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The rise and fall of Subaru in the WRC

When Subaru announced their shock withdrawal from the World Rally Championship on December 16, 2008, few would have expected that we’d still be awaiting their return some 14 years on.

“Subaru’s sales pitch has been so closely tied to rallying for so many years that it’s hard to see the factory Imprezas staying away from the WRC for too long,” the highly respected rally annual,  Rallycourse, said at the time.

Here we are though, it’s 2022 and nothing has changed.

Subaru’s decision shocked the rallying world like few of that nature had ever done, and came just 24 hours after Suzuki had announced a similar departure from the WRC.

It left only Citroen and Ford as the manufacturer-supported teams in the series, and it took many years for it to recover. Some might say it still hasn’t.

How did that decision from Subaru come about though? What led to it, and how could such a successful team disappear from the WRC overnight, seemingly never to return?

Subaru: from zero to hero

Even today, there is not a team in rallying that has had an impact like that of Subaru.

Sure, current teams Toyota, Ford and Hyundai have their fans and devotees, but nothing comes close to the legion of blue and yellow attired ‘groupies’ that hero worshiped the likes of Vatanen, McRae, Burns and Solberg.

It’s reasonable to say that no other manufacturer has benefited more from an involvement in rallying than Subaru. 

When the Japanese selected Prodrive to run factory Legacy RSs in the 1990 WRC, they were a relatively new player in the rallying game, and nothing much was expected of them.

Their cars sounded incredible though! Immediately, the raucous noise of the Subaru Boxer engine captivated spectators the world over, and when Prodrive threw a bloke named McRae behind the wheel, it was literally ‘off to the races’.

Come the start of 1993, the cars were emblazoned in the dark blue and yellow livery of cigarette sponsor 555, which instantly became a classic.

Creating a legacy

The early days of Subaru in the WRC were hampered by unreliability that was not unexpected with a new Group A car.

McRae had dominated the British Rally Championship in 1991 and 1992, but as the all-new Impreza development increased during the early months of 1993, Prodrive had a big problem on their hands.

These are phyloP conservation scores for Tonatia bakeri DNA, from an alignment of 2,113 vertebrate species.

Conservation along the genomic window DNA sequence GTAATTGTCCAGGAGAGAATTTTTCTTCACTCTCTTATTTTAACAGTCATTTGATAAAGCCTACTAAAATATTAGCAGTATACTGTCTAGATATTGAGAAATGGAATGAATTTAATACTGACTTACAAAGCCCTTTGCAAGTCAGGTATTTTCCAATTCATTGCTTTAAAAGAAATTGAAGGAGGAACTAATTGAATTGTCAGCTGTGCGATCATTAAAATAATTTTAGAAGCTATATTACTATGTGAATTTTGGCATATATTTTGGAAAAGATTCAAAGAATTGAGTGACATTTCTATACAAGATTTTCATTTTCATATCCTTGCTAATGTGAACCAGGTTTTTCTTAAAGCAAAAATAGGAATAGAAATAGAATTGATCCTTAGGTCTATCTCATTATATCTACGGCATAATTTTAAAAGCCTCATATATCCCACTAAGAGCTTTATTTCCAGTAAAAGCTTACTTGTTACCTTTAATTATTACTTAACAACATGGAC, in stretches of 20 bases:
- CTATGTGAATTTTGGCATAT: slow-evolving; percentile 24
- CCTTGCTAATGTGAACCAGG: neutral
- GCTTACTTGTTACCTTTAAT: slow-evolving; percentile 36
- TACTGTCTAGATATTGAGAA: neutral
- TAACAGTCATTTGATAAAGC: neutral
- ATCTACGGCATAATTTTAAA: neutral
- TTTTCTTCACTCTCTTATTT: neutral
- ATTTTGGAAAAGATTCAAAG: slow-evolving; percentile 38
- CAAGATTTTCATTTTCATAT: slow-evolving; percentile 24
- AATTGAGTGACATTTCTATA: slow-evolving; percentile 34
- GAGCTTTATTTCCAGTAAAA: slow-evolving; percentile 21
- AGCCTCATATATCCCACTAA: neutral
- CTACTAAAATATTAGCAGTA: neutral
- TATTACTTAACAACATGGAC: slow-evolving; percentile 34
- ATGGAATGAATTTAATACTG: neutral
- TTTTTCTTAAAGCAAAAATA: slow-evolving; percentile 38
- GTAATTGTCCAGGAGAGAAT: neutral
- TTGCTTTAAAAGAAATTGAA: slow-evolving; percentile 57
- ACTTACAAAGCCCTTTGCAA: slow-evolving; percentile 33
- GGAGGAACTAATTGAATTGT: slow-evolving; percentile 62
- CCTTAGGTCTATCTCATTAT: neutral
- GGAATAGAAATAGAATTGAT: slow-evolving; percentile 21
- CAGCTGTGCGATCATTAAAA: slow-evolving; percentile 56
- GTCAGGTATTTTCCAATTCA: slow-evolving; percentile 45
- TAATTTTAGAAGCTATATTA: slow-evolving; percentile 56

Subaru had determined that the all-new Impreza would not make its debut until the Legacy had tasted success in the WRC, but the longer things went on, the less likely that looked.

Fortunately, McRae stepped up to the plate in, of all places, New Zealand. After a masterful and measured drive when he wasn’t always the fastest, he outlasted Ford driver, Francois Delecour, to take not only his, but Subaru’s first WRC success.

He had outlasted Delecour by just 27 seconds, with Toyota’s Didier Auriol another two seconds back in what had been a tantalising four-day battle.

Back then, the WRC was a less regimented affair, and I still vividly recall watching McRae doing his victory donuts in the carpark of the Travelodge Hotel in Auckland.

With McRae waving the Scottish flag out the window, the Legacy disappeared in a cloud of blue tyre smoke, triumphantly sending the Legacy out on a winning note, and allowing the incoming Impreza to make its much-anticipated entry.

Colin McRae won the British Rally Championship for Subaru in 1991 and 1992.

McRae’s victory donuts in the Travelodge car park in Auckland in 1993.

Building a dynasty

The early days of Subaru in the WRC were hampered by unreliability that was not unexpected with a new Group A car.

McRae had dominated the British Rally Championship in 1991 and 1992, but as the all-new Impreza development increased during the early months of 1993, Prodrive had a big problem on their hands.

Subaru had determined that the all-new Impreza would not make its debut until the Legacy had tasted success in the WRC, but the longer things went on, the less likely that looked.

Fortunately, McRae stepped up to the plate in, of all places, New Zealand. After a masterful and measured drive when he wasn’t always the fastest, he outlasted Ford driver, Francois Delecour, to take not only his, but Subaru’s first WRC success.

He had outlasted Delecour by just 27 seconds, with Toyota’s Didier Auriol another two seconds back in what had been a tantalising four-day battle.

Back then, the WRC was a less regimented affair, and I still vividly recall watching McRae doing his victory donuts in the carpark of the Travelodge Hotel in Auckland.

With McRae waving the Scottish flag out the window, the Legacy disappeared in a cloud of blue tyre smoke, triumphantly sending the Legacy out on a winning note, and allowing the incoming Impreza to make its much-anticipated entry.

Subaru were still using the Legacy at Rally Australia in 1993, even after the Impreza's debut

Building a dynasty

The Impreza’s debut, just 19 days later in Finland, couldn’t have started any worse.

Finnish great, Markku Alen, crashed his Impreza on the opening stage of the rally, but the 1981 World Champion, Ari Vatanen, made up for his team-mate’s overzealousness.

Vatanen won 15 of the rally’s 35 special stages, led the rally after SS26, and eventually finished a brilliant second, just 47 seconds behind the already proven Toyota Celica of Juha Kankkunen.

Ari took another second place next time out in Australia where the team used the Legacy again, and from then on, Subaru were officially a real contender for the World Rally Championship title.

Between then and early in 2005, the Subaru World Rally Team won at the highest level another 46 times, won three constructors’ championships (1995, ’96, ’97), and a further three drivers’ crowns in 1995, 2001 and 2003.

The Impreza made its debut in Finland in 1993 with a brilliant second place for Ari Vatanen.